One of the real surprises came from the other side of Australia – the Indian Ocean. Helena Bugucki told of her work premised on the fantasy of being shipwrecked near Geraldton and having to make work from what’s at hand, in dialogue with a local Aboriginal man. And to the north, Alison Stone presented a paper about her experience working with a British NGO who runs jewellery workshops in Nepal. The adventure of both projects was admirable, but they didn’t provide a critical reflection on what their own role was in this situation. The principle of reciprocity seems a critical element in participation, whether it is the Aboriginal perspective on settler jewellery or Nepalese own craft traditions.

There’s a lot more to be said about participation and exchange in jewellery. The recent interest in the ‘gift economy’ brings us back to the rituals of exchange in precious objects. There are perspectives from anthropology, sociology and more recently Actor Network Theory that offer frameworks for understanding the value of the precious object in a contemporary context.

Participation and Exchange has placed all this on the agenda, which is exactly what you expect from a JMGA conference. We now have to find a forum to work through this agenda.

And the next one? The region beyond the Tasman Sea is calling. Australia is well placed to extend this conversation into the emerging contemporary jewellery scenes in Thailand, Indonesia, China and India.

Floating Land drifts back



One of the most dramatic outcomes of climate changes is the submersion of islands like Tuvalu. So how does an entire community deal with the eventual lost of its land? It’s like that material culture will play an important part in sustaining links after the diaspora. The concern for this in nearby countries like Australia will continue to grow. How can this engage with the craft scene in Australia? Here’s an opportunity.

Noosa’s signature Green Art sculpture event, Floating Land, returns in 2009 with a program that has grown to include writers, visual and new media artists, performance artists, musicians, photographers, researchers and scientists.

From 19 to 28 June artists will build outdoor sculptures on beautiful Lake Cootharaba, 15 minutes north of Noosa. Transient natural materials will be used to explore the theme of climate change and the impact of rising sea levels on coastal and island communities of the Pacific Ocean. Artists from Pacific Ocean countries being affected are integral to the 10-day program.

Visitors are encouraged to stop and watch the sculptors, participate in the workshops, attend the forums and performances, follow the daily photography exhibits, and participate in the spectacle that has become known as ‘Firings on the Lake’ at sunset on stunning Lake Cootharaba.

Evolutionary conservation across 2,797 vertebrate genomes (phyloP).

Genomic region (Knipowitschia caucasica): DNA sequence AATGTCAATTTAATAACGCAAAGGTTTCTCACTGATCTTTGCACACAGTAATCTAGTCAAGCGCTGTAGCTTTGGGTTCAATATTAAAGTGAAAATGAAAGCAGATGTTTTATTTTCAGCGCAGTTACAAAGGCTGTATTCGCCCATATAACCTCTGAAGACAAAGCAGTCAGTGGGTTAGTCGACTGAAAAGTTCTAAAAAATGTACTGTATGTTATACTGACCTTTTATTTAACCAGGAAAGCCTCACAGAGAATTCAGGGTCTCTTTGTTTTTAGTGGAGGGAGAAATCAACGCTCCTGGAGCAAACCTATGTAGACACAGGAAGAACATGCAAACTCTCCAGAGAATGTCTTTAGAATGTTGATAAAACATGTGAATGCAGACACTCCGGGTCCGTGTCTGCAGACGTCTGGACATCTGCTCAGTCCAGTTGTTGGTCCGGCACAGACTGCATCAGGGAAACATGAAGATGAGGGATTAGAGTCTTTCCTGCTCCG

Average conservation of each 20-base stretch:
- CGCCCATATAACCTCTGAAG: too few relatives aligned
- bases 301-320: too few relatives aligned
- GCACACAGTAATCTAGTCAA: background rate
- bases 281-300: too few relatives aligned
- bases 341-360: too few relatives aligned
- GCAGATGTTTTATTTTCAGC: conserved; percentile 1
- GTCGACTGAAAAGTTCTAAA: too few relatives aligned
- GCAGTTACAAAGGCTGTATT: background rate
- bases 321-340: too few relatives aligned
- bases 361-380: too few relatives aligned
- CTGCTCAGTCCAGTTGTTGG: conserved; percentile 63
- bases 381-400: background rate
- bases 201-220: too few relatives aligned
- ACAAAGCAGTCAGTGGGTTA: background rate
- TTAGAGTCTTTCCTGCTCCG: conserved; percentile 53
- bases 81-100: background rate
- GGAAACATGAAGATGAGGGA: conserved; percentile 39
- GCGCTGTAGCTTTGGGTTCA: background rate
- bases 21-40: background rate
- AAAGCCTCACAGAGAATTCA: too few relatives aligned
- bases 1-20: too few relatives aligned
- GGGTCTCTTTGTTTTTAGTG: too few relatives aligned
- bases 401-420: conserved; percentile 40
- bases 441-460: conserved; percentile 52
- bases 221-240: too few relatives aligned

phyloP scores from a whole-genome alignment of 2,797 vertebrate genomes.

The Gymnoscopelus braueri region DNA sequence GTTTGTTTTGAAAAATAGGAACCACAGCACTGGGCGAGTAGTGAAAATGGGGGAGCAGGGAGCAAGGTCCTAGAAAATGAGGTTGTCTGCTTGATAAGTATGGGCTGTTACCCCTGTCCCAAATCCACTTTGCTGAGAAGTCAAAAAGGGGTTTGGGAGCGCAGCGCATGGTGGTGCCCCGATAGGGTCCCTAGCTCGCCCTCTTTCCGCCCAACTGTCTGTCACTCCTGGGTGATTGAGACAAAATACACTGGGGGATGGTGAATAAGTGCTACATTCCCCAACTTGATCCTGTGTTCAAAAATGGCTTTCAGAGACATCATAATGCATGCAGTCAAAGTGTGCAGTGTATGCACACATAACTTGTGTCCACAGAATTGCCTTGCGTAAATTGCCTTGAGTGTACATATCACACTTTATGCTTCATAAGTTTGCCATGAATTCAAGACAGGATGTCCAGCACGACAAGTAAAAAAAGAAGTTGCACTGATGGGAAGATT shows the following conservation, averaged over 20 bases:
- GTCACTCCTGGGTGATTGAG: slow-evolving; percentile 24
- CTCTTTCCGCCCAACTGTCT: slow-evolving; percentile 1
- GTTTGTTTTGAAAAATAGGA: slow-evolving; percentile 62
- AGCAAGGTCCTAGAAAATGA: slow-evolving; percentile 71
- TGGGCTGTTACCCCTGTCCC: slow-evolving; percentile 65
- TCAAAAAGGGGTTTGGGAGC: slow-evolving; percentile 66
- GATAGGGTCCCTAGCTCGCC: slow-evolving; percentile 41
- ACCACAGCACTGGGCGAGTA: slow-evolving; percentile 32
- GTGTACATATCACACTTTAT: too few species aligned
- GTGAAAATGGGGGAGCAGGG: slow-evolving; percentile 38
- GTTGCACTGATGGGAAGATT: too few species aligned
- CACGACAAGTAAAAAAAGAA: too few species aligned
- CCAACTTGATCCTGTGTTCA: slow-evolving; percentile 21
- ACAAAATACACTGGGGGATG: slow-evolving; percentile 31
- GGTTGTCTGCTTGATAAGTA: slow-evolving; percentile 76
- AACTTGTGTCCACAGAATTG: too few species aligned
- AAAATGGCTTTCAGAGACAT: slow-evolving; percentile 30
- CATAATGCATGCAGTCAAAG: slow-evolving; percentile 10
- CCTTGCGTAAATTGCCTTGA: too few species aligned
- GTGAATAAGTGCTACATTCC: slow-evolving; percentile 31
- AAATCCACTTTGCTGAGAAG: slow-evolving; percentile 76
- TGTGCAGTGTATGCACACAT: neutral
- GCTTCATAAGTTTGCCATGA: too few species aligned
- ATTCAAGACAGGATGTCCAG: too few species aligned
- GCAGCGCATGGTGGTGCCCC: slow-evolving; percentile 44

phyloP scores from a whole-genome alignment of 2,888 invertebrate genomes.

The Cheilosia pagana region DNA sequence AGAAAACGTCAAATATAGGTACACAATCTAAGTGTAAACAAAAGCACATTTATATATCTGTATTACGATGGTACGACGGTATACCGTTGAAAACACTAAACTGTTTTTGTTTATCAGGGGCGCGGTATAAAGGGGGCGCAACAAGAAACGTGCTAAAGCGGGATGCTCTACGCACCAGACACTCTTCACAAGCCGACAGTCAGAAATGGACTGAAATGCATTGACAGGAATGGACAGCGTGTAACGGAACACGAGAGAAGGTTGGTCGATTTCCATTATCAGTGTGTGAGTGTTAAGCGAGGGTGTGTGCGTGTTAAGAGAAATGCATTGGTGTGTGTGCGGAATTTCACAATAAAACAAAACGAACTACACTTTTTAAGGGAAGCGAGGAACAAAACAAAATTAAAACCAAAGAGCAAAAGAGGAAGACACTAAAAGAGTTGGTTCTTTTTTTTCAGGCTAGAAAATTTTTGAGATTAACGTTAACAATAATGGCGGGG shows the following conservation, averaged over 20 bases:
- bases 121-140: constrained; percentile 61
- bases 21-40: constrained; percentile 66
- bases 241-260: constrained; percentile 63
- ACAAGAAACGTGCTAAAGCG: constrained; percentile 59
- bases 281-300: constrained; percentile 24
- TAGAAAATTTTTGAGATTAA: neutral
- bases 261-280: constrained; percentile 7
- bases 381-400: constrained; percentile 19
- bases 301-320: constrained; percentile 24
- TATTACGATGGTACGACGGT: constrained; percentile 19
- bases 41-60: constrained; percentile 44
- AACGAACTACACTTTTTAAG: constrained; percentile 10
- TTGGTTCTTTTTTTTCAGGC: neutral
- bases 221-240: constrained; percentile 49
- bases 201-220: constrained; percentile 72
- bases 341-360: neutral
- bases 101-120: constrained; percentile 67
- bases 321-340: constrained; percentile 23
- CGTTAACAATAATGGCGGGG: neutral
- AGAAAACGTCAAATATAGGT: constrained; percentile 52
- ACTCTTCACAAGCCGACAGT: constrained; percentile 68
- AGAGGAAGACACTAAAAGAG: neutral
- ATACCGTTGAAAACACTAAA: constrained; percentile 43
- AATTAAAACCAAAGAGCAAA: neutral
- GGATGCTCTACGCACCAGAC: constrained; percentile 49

The program is supported by two exhibitions to be held at the Noosa Regional Gallery. Waters of Tuvalu: A Nation at Risk will present works from the Museum of Victoria and artefacts from the community of Tuvalu. Legacy Tuvalu: The Footprint on Funafuti, by photo-journalist Jocelyn Carlin, shows the impact first-hand that climate change is having on the Pacific Islands.

For more information about Floating Land visit www.floatingland.com.au.

Photograph: “Firings by the Lake”, Lake Cootharaba, Raoul Slater, 2007.

Australia looks at tapa



Australia’s Pacific heritage continues to grow. The exhibition Talking Tapa: Pasifika Bark Cloth in Queensland has been developed partly to reflect the large number of Pacific Islanders who have settled in Australia. The catalogue makes reference to the prevalence of Fijian weddings in Brisbane.



The exhibition contains Fijian wedding outfits, Papuan New Guinean ceremonial skirts and cloaks, large Tongan pieces, loincloths and headdresses from the Solomon Islands, bark cloth lengths from Erromongo and unusual tapa clothing from Wallis and Futuna.

According to the catalogue:

While most tapa is made from the inner bark (bast) of the paper mulberry tree, fig and breadfruit are also represented in this exhibition. The oldest bark cloth in the show is from Futuna Island and dates from the 1860s, whilst the latest was acquired in the Solomons in September 2008. Tapa decoration draws on clan and family patterning, the spirit world, the plant, bird, animal and fish kingdoms, abstract and geometric designs, as well as historical events and representations.



And here’s the itinerary:


  • USQ (Springfield, Ipswich) 12 Feb –19 March
  • Artspace Mackay 27 Mar – 10 May
  • Gladstone Regional Art Gallery 5 June – 11 July
  • Museum of Brisbane  24 July – 11 Oct
  • Perc Tucker Regional Gallery, 23 Oct – 6 Dec
  • Cairns Regional Gallery 11 Dec – 31 Jan 10


  • Monash Gallery of Art 10 Feb – 11 April
  • Ballarat Fine Art Gallery 17 April – 30 May
  • Mosman Art Gallery 5 June – 18 July
  • Manning Regional Gallery 23 July – 5 Sept
  • Taree
  • Bathurst Regional Gallery 15 Oct – 28 Nov


Turtle design solofua paper mulberry bast, candlenut soot 388 x 87cm (rolled to 160 x 87cm) On loan from the collection of University of Queensland Anthropology Museum

Fiji – I Sulu ni Vakamau Traditional woman’s wedding set; Three pieces made by Nainasa Kacimaiwai, Nayau Village, Lau Province, 2006; acquired from the makers at the Melanesian Arts and Culture Festival Fiji, 2006; Model Jimaima Taoi Le Grand dressed by Jiowana Dau Miles; Courtesy of Dr. Susan Cochrane and Jiowana Dau Miles

Wallis and Futuna Tepi mens skirt c 1995 made by Valelia Likuvalu from Nuku Village, Sigave, Futuna; decorated bark cloth, natural fibres and dyes 112 x 205cm, acquired from the maker at the Wallis and Futuna Annual Fair, Noumea, New Caledonia, August 1996; On loan from the collection of Susan Cochrane